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Most unpopular interior minister dismissed

May 22, 2012, 12:15 UTC+3

Rashid Nurgaliyev, who used to be the interior minister for eight years, is dismissed, and head of the Moscow police Vladimir Kolokoltsev is replacing him

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MOSCOW, May 22 (Itar-Tass World Service) — Most newspapers publish separate articles on a replacement of the interior minister. “The perpetual” minister Rashid Nurgaliyev, who used to be the interior minister for eight years, is dismissed, and head of the Moscow police Vladimir Kolokoltsev is replacing him, the RBC daily writes. Among his advantages are his transparency, strict control of the staff and spotless reputation. His drawbacks include fanatic subordination, while an interior minister should be a rather independent figure.

Kolokoltsev, the newspaper reports, started his service back in 1982 at a police station which guarded diplomatic representations and passed practically all positions of the police task force. It was in his time, that officials started receiving punishments for their staff’s violations of law. He is also remembered by having come to the Manezhnaya Square during the riots in December of 2010, where he tried to calm down aggressive football fans and nationalists.

The Nezavisimaya Gazeta calls symbolic the appointment of Vladimir Kolokoltsev. No doubt, the newspaper writes, this appointment has to do with the latest events in Moscow – the protest rallies. Here, experts share quite contrary views. Some say that this way Vladimir Putin approved indirectly the severe methods during dispersal of the opposition’s rally on May 6 and later on – of those who “spent their time” in Chistye Prudy, in the Kudrinskaya Square and in Old Arbat. However, for example, Igor Bunin is sure that Kolokoltsev is Medvedev’s prot·g·: “Finally, Putin gave in and agreed to the appointment. Here, of course, Medvedev has lobbied Kolokoltsev.” The thing is, he continued, that the actions of the police could have been more severe, “if it were not for Kolokoltsev.”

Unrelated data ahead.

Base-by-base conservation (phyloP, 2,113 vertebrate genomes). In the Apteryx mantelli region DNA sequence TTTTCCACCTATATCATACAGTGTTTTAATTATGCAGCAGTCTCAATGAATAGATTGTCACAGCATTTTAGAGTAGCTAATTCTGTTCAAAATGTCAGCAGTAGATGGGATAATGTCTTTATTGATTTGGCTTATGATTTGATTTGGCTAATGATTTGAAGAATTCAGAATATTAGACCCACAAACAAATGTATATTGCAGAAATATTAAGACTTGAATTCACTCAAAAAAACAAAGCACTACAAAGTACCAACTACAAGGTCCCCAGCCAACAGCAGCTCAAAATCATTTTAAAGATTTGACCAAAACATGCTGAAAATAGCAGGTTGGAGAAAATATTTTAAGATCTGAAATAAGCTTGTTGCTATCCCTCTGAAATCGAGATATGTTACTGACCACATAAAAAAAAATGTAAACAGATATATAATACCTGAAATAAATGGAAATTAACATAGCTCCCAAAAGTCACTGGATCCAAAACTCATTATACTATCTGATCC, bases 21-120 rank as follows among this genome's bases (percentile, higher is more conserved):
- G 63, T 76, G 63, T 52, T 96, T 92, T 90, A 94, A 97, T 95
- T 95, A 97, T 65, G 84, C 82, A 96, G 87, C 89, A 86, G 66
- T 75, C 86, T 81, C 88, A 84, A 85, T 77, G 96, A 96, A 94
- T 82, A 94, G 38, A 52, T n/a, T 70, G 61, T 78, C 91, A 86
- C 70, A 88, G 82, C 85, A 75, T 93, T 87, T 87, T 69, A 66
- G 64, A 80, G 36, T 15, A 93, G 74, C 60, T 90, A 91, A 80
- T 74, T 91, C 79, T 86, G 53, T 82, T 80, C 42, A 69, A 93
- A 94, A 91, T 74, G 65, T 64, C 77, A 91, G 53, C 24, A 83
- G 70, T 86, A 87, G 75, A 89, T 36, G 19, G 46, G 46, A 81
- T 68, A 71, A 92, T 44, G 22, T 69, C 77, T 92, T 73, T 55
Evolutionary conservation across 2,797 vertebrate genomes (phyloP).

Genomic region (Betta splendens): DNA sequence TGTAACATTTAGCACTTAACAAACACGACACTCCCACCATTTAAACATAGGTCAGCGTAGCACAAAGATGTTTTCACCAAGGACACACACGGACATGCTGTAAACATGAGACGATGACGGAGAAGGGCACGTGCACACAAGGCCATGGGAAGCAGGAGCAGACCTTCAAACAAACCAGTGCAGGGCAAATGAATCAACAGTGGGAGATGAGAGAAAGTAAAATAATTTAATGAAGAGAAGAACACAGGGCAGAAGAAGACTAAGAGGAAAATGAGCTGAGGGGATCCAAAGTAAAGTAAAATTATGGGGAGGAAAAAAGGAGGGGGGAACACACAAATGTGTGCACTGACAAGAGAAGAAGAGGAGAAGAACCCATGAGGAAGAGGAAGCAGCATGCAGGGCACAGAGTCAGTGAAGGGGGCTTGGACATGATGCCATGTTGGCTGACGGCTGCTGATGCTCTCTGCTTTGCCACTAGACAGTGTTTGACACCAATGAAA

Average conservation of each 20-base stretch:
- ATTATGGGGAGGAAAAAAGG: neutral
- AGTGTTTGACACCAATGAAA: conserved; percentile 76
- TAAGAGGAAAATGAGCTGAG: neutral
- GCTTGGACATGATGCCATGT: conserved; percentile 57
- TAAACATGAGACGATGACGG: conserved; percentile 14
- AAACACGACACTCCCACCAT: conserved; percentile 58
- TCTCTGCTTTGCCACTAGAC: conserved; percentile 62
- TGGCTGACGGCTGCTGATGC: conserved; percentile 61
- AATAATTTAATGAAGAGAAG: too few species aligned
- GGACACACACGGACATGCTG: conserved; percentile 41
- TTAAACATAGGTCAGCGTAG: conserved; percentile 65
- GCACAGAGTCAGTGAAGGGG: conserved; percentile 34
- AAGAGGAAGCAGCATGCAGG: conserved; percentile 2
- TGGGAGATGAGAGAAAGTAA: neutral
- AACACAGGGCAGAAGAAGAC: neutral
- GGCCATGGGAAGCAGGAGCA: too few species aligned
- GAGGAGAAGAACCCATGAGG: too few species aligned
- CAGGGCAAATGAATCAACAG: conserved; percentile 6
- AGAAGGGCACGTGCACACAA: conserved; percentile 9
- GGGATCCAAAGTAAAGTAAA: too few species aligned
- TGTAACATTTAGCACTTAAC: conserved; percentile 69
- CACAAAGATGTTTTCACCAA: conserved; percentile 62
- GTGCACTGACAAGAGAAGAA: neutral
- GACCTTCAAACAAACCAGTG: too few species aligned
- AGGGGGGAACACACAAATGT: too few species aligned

The appointment of Kolokoltsev has become the only important reshuffling in the security, defence and law enforcement ministries over the announcement of the new government, the Vedomosti writes. The people’s most unpopular minister Rashid Nurgaliyev has left the government. Even the police themselves like the new interior minister much more. Nurgaliyev was left for consideration of the president. He would be offered a position.

A State Duma’s deputy of United Russia Alexander Khinstein says Nurgaliyev is a least popular interior minister over the past decade. The ministry’s staff is glad the minister is a person, who had passed all stages of service at the police from the very bottom – the police ministry is tires of earlier political appointments or those sent over from FSB, sources at central departments of the interior ministry say.

The Interior Ministry is not an independent authority, and it experiences influence of the power and intelligence services, and, which is more complicated, the ministry has formed stable groups, which run their own lives, and it is not clear whether the new minister would be able to manage them, chairman of the National Anti-Corruption Committee Kirill Kabanov said. Over Nurgaliev’s eight years at the ministry, there have formed several groups, involved in “settlement” of business issues, including opening and closing of economy crime cases, a source at the ministry said. Nurgaliyev tried to fight them, he did manage something during the certification of the staff, but he lacked persistency.

An organiser of protest rallies, a deputy of A Just Russia Ilya Ponomarev said that under the management of Kolokoltsev the position of the Moscow police had been more constructive towards protesters than that of the federal authorities. He expects the new minister will continue towards protests “similar though human policies” and the interior ministry would be responsible for the decisions regarding the protesters, which the presidential administration makes.

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